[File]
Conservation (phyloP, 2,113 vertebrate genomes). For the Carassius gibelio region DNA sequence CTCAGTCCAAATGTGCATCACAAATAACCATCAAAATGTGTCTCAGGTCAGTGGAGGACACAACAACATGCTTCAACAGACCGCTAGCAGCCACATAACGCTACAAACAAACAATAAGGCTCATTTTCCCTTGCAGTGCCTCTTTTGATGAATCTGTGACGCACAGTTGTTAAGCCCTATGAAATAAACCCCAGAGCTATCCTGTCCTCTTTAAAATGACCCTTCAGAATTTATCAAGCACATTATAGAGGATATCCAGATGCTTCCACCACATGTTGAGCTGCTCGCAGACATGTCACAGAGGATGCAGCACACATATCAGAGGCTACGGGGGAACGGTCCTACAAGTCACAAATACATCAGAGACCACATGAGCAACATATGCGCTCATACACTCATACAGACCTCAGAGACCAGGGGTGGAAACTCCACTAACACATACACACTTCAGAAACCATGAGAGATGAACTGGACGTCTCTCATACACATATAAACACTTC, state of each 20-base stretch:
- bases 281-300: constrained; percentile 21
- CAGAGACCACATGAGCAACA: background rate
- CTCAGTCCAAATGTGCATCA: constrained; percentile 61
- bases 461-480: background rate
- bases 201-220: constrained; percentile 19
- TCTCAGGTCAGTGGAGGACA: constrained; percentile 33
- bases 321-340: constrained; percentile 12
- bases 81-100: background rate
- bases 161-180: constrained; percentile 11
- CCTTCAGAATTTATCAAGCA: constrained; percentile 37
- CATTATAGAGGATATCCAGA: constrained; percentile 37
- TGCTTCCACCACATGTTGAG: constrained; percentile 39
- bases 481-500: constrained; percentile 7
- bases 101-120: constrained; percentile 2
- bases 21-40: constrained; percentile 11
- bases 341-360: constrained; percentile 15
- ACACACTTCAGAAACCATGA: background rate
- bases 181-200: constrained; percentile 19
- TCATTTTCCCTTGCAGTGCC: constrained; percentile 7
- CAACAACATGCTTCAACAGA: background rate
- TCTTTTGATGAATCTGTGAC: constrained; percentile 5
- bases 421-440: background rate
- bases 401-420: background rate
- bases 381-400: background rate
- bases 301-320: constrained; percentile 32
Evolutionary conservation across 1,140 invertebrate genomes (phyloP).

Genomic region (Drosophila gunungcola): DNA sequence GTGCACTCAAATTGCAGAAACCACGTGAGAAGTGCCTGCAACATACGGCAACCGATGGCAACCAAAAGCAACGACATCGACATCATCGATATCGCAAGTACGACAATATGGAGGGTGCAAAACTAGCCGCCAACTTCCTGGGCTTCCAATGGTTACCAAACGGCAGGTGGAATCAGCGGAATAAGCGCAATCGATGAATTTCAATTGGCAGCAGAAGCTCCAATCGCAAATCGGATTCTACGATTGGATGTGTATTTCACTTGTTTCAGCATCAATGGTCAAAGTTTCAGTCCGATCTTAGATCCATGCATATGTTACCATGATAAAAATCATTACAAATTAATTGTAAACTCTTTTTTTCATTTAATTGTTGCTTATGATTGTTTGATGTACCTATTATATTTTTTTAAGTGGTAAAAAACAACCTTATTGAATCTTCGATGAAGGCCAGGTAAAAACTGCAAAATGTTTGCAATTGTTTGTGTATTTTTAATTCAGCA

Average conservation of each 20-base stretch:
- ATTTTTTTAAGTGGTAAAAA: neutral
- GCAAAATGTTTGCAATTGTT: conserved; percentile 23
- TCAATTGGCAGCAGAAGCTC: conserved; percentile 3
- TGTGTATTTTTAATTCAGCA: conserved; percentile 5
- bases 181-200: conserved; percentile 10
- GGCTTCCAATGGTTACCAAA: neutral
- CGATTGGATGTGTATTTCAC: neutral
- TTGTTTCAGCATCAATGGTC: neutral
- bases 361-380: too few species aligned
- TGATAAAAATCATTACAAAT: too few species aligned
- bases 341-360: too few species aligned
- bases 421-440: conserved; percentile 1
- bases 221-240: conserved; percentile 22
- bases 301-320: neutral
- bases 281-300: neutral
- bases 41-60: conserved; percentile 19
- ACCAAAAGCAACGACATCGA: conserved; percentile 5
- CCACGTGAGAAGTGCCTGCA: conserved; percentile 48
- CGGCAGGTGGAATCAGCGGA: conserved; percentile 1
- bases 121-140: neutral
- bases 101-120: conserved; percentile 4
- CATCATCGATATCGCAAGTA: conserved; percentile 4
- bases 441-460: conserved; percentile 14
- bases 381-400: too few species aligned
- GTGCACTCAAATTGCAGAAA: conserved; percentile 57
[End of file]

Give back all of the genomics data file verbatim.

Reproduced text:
Conservation (phyloP, 2,113 vertebrate genomes). For the Carassius gibelio region DNA sequence CTCAGTCCAAATGTGCATCACAAATAACCATCAAAATGTGTCTCAGGTCAGTGGAGGACACAACAACATGCTTCAACAGACCGCTAGCAGCCACATAACGCTACAAACAAACAATAAGGCTCATTTTCCCTTGCAGTGCCTCTTTTGATGAATCTGTGACGCACAGTTGTTAAGCCCTATGAAATAAACCCCAGAGCTATCCTGTCCTCTTTAAAATGACCCTTCAGAATTTATCAAGCACATTATAGAGGATATCCAGATGCTTCCACCACATGTTGAGCTGCTCGCAGACATGTCACAGAGGATGCAGCACACATATCAGAGGCTACGGGGGAACGGTCCTACAAGTCACAAATACATCAGAGACCACATGAGCAACATATGCGCTCATACACTCATACAGACCTCAGAGACCAGGGGTGGAAACTCCACTAACACATACACACTTCAGAAACCATGAGAGATGAACTGGACGTCTCTCATACACATATAAACACTTC, state of each 20-base stretch:
- bases 281-300: constrained; percentile 21
- CAGAGACCACATGAGCAACA: background rate
- CTCAGTCCAAATGTGCATCA: constrained; percentile 61
- bases 461-480: background rate
- bases 201-220: constrained; percentile 19
- TCTCAGGTCAGTGGAGGACA: constrained; percentile 33
- bases 321-340: constrained; percentile 12
- bases 81-100: background rate
- bases 161-180: constrained; percentile 11
- CCTTCAGAATTTATCAAGCA: constrained; percentile 37
- CATTATAGAGGATATCCAGA: constrained; percentile 37
- TGCTTCCACCACATGTTGAG: constrained; percentile 39
- bases 481-500: constrained; percentile 7
- bases 101-120: constrained; percentile 2
- bases 21-40: constrained; percentile 11
- bases 341-360: constrained; percentile 15
- ACACACTTCAGAAACCATGA: background rate
- bases 181-200: constrained; percentile 19
- TCATTTTCCCTTGCAGTGCC: constrained; percentile 7
- CAACAACATGCTTCAACAGA: background rate
- TCTTTTGATGAATCTGTGAC: constrained; percentile 5
- bases 421-440: background rate
- bases 401-420: background rate
- bases 381-400: background rate
- bases 301-320: constrained; percentile 32
Evolutionary conservation across 1,140 invertebrate genomes (phyloP).

Genomic region (Drosophila gunungcola): DNA sequence GTGCACTCAAATTGCAGAAACCACGTGAGAAGTGCCTGCAACATACGGCAACCGATGGCAACCAAAAGCAACGACATCGACATCATCGATATCGCAAGTACGACAATATGGAGGGTGCAAAACTAGCCGCCAACTTCCTGGGCTTCCAATGGTTACCAAACGGCAGGTGGAATCAGCGGAATAAGCGCAATCGATGAATTTCAATTGGCAGCAGAAGCTCCAATCGCAAATCGGATTCTACGATTGGATGTGTATTTCACTTGTTTCAGCATCAATGGTCAAAGTTTCAGTCCGATCTTAGATCCATGCATATGTTACCATGATAAAAATCATTACAAATTAATTGTAAACTCTTTTTTTCATTTAATTGTTGCTTATGATTGTTTGATGTACCTATTATATTTTTTTAAGTGGTAAAAAACAACCTTATTGAATCTTCGATGAAGGCCAGGTAAAAACTGCAAAATGTTTGCAATTGTTTGTGTATTTTTAATTCAGCA

Average conservation of each 20-base stretch:
- ATTTTTTTAAGTGGTAAAAA: neutral
- GCAAAATGTTTGCAATTGTT: conserved; percentile 23
- TCAATTGGCAGCAGAAGCTC: conserved; percentile 3
- TGTGTATTTTTAATTCAGCA: conserved; percentile 5
- bases 181-200: conserved; percentile 10
- GGCTTCCAATGGTTACCAAA: neutral
- CGATTGGATGTGTATTTCAC: neutral
- TTGTTTCAGCATCAATGGTC: neutral
- bases 361-380: too few species aligned
- TGATAAAAATCATTACAAAT: too few species aligned
- bases 341-360: too few species aligned
- bases 421-440: conserved; percentile 1
- bases 221-240: conserved; percentile 22
- bases 301-320: neutral
- bases 281-300: neutral
- bases 41-60: conserved; percentile 19
- ACCAAAAGCAACGACATCGA: conserved; percentile 5
- CCACGTGAGAAGTGCCTGCA: conserved; percentile 48
- CGGCAGGTGGAATCAGCGGA: conserved; percentile 1
- bases 121-140: neutral
- bases 101-120: conserved; percentile 4
- CATCATCGATATCGCAAGTA: conserved; percentile 4
- bases 441-460: conserved; percentile 14
- bases 381-400: too few species aligned
- GTGCACTCAAATTGCAGAAA: conserved; percentile 57